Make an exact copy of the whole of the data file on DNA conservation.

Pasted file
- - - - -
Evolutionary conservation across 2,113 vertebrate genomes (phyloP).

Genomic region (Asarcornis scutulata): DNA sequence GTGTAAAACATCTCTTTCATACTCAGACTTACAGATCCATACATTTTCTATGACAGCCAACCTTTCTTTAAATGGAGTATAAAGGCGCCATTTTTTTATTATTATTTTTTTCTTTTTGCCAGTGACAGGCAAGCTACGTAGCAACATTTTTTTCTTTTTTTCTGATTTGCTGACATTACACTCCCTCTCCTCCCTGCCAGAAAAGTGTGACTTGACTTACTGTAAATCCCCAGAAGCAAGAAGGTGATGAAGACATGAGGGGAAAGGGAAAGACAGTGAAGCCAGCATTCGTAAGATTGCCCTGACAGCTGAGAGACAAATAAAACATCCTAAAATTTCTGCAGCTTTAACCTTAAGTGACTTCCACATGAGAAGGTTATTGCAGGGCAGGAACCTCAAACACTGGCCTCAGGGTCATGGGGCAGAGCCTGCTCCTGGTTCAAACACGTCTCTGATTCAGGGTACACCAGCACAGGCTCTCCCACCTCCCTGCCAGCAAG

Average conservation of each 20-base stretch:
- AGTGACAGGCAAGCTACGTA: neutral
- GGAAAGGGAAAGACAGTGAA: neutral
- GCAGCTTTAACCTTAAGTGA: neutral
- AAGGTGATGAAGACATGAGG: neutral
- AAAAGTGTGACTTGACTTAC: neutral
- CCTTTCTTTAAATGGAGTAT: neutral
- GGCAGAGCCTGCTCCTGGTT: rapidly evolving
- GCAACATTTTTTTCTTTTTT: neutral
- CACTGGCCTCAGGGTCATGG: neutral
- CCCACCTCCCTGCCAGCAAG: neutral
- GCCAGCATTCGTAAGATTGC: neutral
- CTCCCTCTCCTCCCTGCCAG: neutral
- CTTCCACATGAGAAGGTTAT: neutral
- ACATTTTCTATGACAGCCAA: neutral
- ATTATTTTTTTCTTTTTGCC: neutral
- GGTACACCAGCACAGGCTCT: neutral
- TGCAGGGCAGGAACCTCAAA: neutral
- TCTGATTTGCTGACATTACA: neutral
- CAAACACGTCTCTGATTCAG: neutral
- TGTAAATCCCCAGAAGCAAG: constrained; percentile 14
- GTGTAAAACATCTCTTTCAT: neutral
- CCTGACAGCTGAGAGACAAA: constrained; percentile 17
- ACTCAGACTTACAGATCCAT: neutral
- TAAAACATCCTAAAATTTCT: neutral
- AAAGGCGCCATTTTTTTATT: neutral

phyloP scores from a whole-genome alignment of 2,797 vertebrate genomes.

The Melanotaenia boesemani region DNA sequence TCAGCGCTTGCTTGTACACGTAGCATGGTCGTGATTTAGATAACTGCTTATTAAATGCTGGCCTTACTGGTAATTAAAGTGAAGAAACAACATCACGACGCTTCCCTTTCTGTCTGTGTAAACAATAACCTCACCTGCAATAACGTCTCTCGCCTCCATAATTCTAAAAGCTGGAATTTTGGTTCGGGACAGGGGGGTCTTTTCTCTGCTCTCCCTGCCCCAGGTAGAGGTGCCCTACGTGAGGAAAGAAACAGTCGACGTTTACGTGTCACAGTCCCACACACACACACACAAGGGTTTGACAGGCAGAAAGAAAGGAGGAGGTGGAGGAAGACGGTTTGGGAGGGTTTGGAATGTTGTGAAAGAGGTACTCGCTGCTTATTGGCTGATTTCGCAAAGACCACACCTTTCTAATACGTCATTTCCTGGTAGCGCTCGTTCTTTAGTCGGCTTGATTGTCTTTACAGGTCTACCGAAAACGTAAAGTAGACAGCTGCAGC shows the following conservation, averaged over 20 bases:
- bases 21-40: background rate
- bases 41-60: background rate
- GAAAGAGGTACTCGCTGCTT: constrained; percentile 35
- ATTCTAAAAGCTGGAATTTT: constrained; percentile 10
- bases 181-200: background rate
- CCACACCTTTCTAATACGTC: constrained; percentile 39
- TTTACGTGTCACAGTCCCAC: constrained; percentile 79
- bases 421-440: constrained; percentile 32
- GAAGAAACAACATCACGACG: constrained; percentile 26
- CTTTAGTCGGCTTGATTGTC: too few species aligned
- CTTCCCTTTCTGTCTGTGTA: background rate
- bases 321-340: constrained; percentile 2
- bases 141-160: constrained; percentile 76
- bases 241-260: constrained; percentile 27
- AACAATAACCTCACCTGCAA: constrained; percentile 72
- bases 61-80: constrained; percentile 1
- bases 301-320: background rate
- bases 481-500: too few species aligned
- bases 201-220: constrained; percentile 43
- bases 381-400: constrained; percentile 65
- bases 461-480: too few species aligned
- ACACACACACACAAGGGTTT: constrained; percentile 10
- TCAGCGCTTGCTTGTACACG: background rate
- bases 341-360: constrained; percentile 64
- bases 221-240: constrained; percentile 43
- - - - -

Evolutionary conservation across 2,113 vertebrate genomes (phyloP).

Genomic region (Asarcornis scutulata): DNA sequence GTGTAAAACATCTCTTTCATACTCAGACTTACAGATCCATACATTTTCTATGACAGCCAACCTTTCTTTAAATGGAGTATAAAGGCGCCATTTTTTTATTATTATTTTTTTCTTTTTGCCAGTGACAGGCAAGCTACGTAGCAACATTTTTTTCTTTTTTTCTGATTTGCTGACATTACACTCCCTCTCCTCCCTGCCAGAAAAGTGTGACTTGACTTACTGTAAATCCCCAGAAGCAAGAAGGTGATGAAGACATGAGGGGAAAGGGAAAGACAGTGAAGCCAGCATTCGTAAGATTGCCCTGACAGCTGAGAGACAAATAAAACATCCTAAAATTTCTGCAGCTTTAACCTTAAGTGACTTCCACATGAGAAGGTTATTGCAGGGCAGGAACCTCAAACACTGGCCTCAGGGTCATGGGGCAGAGCCTGCTCCTGGTTCAAACACGTCTCTGATTCAGGGTACACCAGCACAGGCTCTCCCACCTCCCTGCCAGCAAG

Average conservation of each 20-base stretch:
- AGTGACAGGCAAGCTACGTA: neutral
- GGAAAGGGAAAGACAGTGAA: neutral
- GCAGCTTTAACCTTAAGTGA: neutral
- AAGGTGATGAAGACATGAGG: neutral
- AAAAGTGTGACTTGACTTAC: neutral
- CCTTTCTTTAAATGGAGTAT: neutral
- GGCAGAGCCTGCTCCTGGTT: rapidly evolving
- GCAACATTTTTTTCTTTTTT: neutral
- CACTGGCCTCAGGGTCATGG: neutral
- CCCACCTCCCTGCCAGCAAG: neutral
- GCCAGCATTCGTAAGATTGC: neutral
- CTCCCTCTCCTCCCTGCCAG: neutral
- CTTCCACATGAGAAGGTTAT: neutral
- ACATTTTCTATGACAGCCAA: neutral
- ATTATTTTTTTCTTTTTGCC: neutral
- GGTACACCAGCACAGGCTCT: neutral
- TGCAGGGCAGGAACCTCAAA: neutral
- TCTGATTTGCTGACATTACA: neutral
- CAAACACGTCTCTGATTCAG: neutral
- TGTAAATCCCCAGAAGCAAG: constrained; percentile 14
- GTGTAAAACATCTCTTTCAT: neutral
- CCTGACAGCTGAGAGACAAA: constrained; percentile 17
- ACTCAGACTTACAGATCCAT: neutral
- TAAAACATCCTAAAATTTCT: neutral
- AAAGGCGCCATTTTTTTATT: neutral

phyloP scores from a whole-genome alignment of 2,797 vertebrate genomes.

The Melanotaenia boesemani region DNA sequence TCAGCGCTTGCTTGTACACGTAGCATGGTCGTGATTTAGATAACTGCTTATTAAATGCTGGCCTTACTGGTAATTAAAGTGAAGAAACAACATCACGACGCTTCCCTTTCTGTCTGTGTAAACAATAACCTCACCTGCAATAACGTCTCTCGCCTCCATAATTCTAAAAGCTGGAATTTTGGTTCGGGACAGGGGGGTCTTTTCTCTGCTCTCCCTGCCCCAGGTAGAGGTGCCCTACGTGAGGAAAGAAACAGTCGACGTTTACGTGTCACAGTCCCACACACACACACACAAGGGTTTGACAGGCAGAAAGAAAGGAGGAGGTGGAGGAAGACGGTTTGGGAGGGTTTGGAATGTTGTGAAAGAGGTACTCGCTGCTTATTGGCTGATTTCGCAAAGACCACACCTTTCTAATACGTCATTTCCTGGTAGCGCTCGTTCTTTAGTCGGCTTGATTGTCTTTACAGGTCTACCGAAAACGTAAAGTAGACAGCTGCAGC shows the following conservation, averaged over 20 bases:
- bases 21-40: background rate
- bases 41-60: background rate
- GAAAGAGGTACTCGCTGCTT: constrained; percentile 35
- ATTCTAAAAGCTGGAATTTT: constrained; percentile 10
- bases 181-200: background rate
- CCACACCTTTCTAATACGTC: constrained; percentile 39
- TTTACGTGTCACAGTCCCAC: constrained; percentile 79
- bases 421-440: constrained; percentile 32
- GAAGAAACAACATCACGACG: constrained; percentile 26
- CTTTAGTCGGCTTGATTGTC: too few species aligned
- CTTCCCTTTCTGTCTGTGTA: background rate
- bases 321-340: constrained; percentile 2
- bases 141-160: constrained; percentile 76
- bases 241-260: constrained; percentile 27
- AACAATAACCTCACCTGCAA: constrained; percentile 72
- bases 61-80: constrained; percentile 1
- bases 301-320: background rate
- bases 481-500: too few species aligned
- bases 201-220: constrained; percentile 43
- bases 381-400: constrained; percentile 65
- bases 461-480: too few species aligned
- ACACACACACACAAGGGTTT: constrained; percentile 10
- TCAGCGCTTGCTTGTACACG: background rate
- bases 341-360: constrained; percentile 64
- bases 221-240: constrained; percentile 43